Ruth King
Everyone knows that you have to take care of your customers. However, many business owners forget that they have two kinds of customers, internal and external customers. Internal customers are all of the employees who work with you (and realize that I said “with” rather than “for”). External customers are those who physically write checks to you for the products and services you provide to them. I will discuss the similarities and differences between internal and external customer relations.

HVAC and plumbing contractors’ major complaint is “I can’t find good help.” It’s true that there is a shortage of qualified help in our industry. However, I can tell you that there are companies who have people wanting to work for them, technicians dropping off resumes in hope of a job opening, and a stable work force. These companies are also generally busy, even in mild weather when their competitors are waiting for the telephone to ring.

Keeping internal customers isn’t rocket science, but it does take work and attention. It is simply setting the standards, enforcing the standards, creating a career path, following through on the career path, listening to the wants and needs of your internal customers, and doing what you promised.

Keeping external customers is what most business owners focus on. Like internal customers, external customers want to feel needed and appreciated. They want you to communicate with them. They expect that you will show up on time, that your technicians and installers will be courteous, that you’ll fix the problem right the first time, and that you will be neat.

All of us have had times where the technician entering the home was not as skilled as he could be and didn’t fix the problem completely. The customer calls up and raves about the technician and says that the system still isn’t working and could you send someone out? The technician took care of the customer.

There are other cases where you’ve sent your best technician out, he fixed a difficult problem, got the system running right, and the customer hated him. You may or may not hear from that customer again.

Fixing the system is only part of the job. Communicating with the customer like the customer wants to be communicated with is the second part of the job. Some like to talk, some don’t. Your technicians of today have to be good at fixing things and be good at customer relations.

Is your company a good place to work? What do your employees say about work away from the job? Do they brag about it to their friends or is their spouse or significant other always telling them that they need to look for another job? What is your turnover ratio? Has someone said that they are quitting for $0.50 per hour more? If this is the case, money is the excuse, not the real reason that they are leaving.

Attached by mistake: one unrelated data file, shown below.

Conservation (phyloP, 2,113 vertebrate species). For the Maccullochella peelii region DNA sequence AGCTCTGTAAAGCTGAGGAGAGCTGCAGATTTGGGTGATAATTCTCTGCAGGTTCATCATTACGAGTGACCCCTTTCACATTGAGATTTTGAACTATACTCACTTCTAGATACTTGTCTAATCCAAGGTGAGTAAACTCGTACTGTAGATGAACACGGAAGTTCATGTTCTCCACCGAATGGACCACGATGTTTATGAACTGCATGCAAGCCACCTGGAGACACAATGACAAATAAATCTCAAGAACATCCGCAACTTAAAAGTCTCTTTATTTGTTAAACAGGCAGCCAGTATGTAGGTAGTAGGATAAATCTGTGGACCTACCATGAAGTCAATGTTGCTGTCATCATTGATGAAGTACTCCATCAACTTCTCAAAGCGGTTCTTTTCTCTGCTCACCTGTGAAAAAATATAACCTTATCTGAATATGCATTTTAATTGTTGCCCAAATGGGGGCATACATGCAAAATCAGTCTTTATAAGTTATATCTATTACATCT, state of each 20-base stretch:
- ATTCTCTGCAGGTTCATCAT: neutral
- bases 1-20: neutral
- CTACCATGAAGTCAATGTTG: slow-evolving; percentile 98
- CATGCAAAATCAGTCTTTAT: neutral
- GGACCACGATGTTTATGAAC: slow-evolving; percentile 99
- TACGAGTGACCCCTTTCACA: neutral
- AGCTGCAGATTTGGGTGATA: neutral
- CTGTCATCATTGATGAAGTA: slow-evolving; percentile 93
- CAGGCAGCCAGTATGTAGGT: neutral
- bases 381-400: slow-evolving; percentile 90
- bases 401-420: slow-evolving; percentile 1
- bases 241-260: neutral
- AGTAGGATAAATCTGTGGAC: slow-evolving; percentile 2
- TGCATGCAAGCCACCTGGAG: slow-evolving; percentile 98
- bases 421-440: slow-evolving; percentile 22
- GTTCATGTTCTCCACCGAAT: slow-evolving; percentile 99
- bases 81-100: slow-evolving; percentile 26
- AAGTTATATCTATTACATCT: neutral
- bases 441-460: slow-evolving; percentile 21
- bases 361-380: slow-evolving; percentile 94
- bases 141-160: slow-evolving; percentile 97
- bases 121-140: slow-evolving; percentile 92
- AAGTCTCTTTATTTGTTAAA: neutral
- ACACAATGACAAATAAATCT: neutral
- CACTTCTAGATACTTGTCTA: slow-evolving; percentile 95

You, as an owner, have to be good at running a business and be good at internal customer relations.

Find out the answers to the questions I posed above. They should give you some food for thought. Next I’ll cover internal customer relations in detail.

Internal Customers

It is just as important to keep your internal customers as your external customers. Employee turnover is expensive. Some estimates are that it costs three times a person’s salary to replace him or her. It isn’t just the salary replacement. It’s the time spent by other employees doing that person’s job until you find a replacement, the time spent by you finding the replacement that you could use doing other things (like selling), and the training time necessary to bring the new person “up to speed.”

Let’s take care of the negative first. I’ll admit, sometimes the fit isn’t there. The personality doesn’t fit in your culture, the person can’t do what he said that he could do, or doesn’t have the right work ethic. These are some of the major reasons why a person doesn’t belong in your organization. If you’ve spoken to the person about it, and changes aren’t being made, then it is in the best interest of the rest of the people in your company to use your career readjustment policy (i.e., fire the person). If the person is a drain on resources, the employees know it. You have to do something about it or morale will suffer.

Let’s look at the positive. You have a great group of dedicated employees who work hard and produce the profits for you. They enjoy their work (OK, Murphy’s Law does come into play every once in a while) and the working environment is pleasant. Obviously you want to keep it this way. The first thing to do is to make sure that everyone knows the overall goals and mission of the company. We think, well, that’s obvious. However, they may not know what the goals are; better yet, let them help set the goals. If they have an interest in setting the goals, they will work harder to achieve them.

Ask the questions, “What would you like to see the company do this year? What have we done well this year? What could have been improved?”

Have them write the answers to these questions — and give them time to think about the answers. Don’t force them to write their names on them. Some people are not as forthcoming with their opinions as others are.